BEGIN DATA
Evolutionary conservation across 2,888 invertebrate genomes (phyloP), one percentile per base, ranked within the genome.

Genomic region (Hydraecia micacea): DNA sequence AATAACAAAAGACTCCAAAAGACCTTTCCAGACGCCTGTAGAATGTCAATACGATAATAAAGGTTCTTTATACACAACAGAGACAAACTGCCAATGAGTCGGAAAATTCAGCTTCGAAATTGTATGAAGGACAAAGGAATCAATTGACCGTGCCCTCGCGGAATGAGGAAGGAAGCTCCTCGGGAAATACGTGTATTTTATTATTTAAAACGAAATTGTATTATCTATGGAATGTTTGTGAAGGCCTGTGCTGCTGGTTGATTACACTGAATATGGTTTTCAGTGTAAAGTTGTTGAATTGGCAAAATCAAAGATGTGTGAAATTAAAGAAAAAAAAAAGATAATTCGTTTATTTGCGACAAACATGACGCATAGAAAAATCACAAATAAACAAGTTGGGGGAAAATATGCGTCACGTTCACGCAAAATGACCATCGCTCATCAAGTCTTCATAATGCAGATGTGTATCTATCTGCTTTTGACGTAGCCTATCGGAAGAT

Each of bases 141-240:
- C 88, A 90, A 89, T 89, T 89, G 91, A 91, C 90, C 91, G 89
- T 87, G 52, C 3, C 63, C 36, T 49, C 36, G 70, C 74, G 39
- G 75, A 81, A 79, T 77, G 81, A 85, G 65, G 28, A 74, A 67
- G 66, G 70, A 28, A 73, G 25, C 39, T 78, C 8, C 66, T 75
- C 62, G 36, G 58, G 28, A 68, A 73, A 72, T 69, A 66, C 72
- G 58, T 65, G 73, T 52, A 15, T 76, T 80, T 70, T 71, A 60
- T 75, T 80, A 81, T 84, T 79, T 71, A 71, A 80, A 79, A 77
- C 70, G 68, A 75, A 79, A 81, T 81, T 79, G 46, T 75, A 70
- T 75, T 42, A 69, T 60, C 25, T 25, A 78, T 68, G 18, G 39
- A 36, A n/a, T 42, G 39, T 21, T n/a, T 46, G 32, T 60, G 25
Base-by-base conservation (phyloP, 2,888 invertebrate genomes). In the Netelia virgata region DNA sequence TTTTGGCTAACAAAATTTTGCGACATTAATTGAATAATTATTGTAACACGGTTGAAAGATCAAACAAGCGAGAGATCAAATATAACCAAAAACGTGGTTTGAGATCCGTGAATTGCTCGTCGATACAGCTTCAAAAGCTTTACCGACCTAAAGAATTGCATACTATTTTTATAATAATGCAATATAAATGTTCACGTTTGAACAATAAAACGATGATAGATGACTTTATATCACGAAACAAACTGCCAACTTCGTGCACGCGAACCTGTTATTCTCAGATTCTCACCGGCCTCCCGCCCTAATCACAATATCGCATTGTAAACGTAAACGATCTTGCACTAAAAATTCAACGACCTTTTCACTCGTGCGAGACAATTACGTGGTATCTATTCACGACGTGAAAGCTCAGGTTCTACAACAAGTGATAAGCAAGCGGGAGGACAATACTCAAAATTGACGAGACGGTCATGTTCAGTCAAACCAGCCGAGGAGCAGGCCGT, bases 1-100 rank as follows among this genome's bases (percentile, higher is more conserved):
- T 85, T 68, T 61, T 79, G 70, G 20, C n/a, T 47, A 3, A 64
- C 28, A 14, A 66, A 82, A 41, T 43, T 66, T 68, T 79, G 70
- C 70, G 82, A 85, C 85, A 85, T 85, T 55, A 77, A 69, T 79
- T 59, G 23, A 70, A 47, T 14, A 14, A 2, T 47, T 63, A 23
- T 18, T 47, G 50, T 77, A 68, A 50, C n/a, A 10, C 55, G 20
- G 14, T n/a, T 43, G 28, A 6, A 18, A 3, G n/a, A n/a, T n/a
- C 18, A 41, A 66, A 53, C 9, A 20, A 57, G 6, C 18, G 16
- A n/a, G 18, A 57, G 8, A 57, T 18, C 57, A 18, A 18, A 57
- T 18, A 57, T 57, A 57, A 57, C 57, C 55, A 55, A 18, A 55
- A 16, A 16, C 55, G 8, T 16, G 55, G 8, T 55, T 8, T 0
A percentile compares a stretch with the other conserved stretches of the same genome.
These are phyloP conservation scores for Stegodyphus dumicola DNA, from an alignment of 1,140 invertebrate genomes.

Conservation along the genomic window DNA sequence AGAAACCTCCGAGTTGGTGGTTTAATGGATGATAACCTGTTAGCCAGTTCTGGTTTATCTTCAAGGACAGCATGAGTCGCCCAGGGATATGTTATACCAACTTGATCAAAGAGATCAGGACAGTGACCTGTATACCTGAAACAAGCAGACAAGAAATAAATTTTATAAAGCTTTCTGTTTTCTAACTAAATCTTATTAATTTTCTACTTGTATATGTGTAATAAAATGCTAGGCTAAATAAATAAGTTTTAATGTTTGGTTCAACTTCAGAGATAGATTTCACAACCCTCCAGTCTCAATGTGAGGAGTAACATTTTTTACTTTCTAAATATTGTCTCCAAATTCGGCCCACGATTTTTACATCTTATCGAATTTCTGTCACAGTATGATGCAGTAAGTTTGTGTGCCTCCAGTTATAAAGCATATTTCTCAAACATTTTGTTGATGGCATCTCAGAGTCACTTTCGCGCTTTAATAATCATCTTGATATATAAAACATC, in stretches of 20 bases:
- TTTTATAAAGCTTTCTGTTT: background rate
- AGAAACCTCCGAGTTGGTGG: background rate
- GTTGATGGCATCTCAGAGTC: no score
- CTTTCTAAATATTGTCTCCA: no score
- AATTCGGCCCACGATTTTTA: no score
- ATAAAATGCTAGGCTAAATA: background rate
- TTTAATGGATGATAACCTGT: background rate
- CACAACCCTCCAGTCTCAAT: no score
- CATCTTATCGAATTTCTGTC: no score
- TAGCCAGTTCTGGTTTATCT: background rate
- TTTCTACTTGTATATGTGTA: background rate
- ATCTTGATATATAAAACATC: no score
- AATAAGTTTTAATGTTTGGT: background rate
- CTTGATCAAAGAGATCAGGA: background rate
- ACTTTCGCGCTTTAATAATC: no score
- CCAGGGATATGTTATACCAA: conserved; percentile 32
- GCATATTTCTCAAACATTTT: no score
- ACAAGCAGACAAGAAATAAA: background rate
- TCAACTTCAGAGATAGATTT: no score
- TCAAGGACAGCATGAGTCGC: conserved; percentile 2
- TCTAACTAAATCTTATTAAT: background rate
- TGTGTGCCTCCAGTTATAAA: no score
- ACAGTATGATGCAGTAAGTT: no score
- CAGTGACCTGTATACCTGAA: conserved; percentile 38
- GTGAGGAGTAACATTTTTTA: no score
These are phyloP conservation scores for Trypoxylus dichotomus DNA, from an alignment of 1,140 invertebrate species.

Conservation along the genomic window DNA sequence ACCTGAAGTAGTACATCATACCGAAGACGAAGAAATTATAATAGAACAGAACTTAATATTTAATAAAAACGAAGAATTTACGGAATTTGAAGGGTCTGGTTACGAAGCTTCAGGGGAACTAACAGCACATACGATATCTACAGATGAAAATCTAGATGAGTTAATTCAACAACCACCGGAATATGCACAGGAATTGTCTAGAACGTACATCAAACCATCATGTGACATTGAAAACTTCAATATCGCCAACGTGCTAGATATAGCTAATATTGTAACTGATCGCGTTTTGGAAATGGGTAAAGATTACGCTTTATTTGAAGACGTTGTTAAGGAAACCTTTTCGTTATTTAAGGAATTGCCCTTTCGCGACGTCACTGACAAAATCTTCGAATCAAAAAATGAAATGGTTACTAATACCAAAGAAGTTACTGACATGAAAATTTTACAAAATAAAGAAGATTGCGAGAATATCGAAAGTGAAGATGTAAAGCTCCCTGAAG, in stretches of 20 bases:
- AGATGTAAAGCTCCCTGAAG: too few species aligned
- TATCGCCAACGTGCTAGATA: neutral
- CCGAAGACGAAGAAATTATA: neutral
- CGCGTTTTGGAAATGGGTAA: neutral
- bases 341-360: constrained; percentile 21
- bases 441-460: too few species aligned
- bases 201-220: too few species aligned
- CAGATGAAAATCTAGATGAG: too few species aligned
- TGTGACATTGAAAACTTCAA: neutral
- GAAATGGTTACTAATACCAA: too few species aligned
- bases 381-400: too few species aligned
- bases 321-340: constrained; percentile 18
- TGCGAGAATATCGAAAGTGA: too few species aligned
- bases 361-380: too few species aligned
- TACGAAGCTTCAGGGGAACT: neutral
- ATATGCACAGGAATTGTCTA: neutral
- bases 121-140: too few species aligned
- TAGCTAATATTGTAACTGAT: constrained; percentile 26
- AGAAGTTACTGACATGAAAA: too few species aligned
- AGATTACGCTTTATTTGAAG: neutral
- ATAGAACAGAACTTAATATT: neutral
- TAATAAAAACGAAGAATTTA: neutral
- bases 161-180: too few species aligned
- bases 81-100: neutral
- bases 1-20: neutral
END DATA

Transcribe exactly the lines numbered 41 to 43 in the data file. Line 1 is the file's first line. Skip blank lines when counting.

- CTTGATCAAAGAGATCAGGA: background rate
- ACTTTCGCGCTTTAATAATC: no score
- CCAGGGATATGTTATACCAA: conserved; percentile 32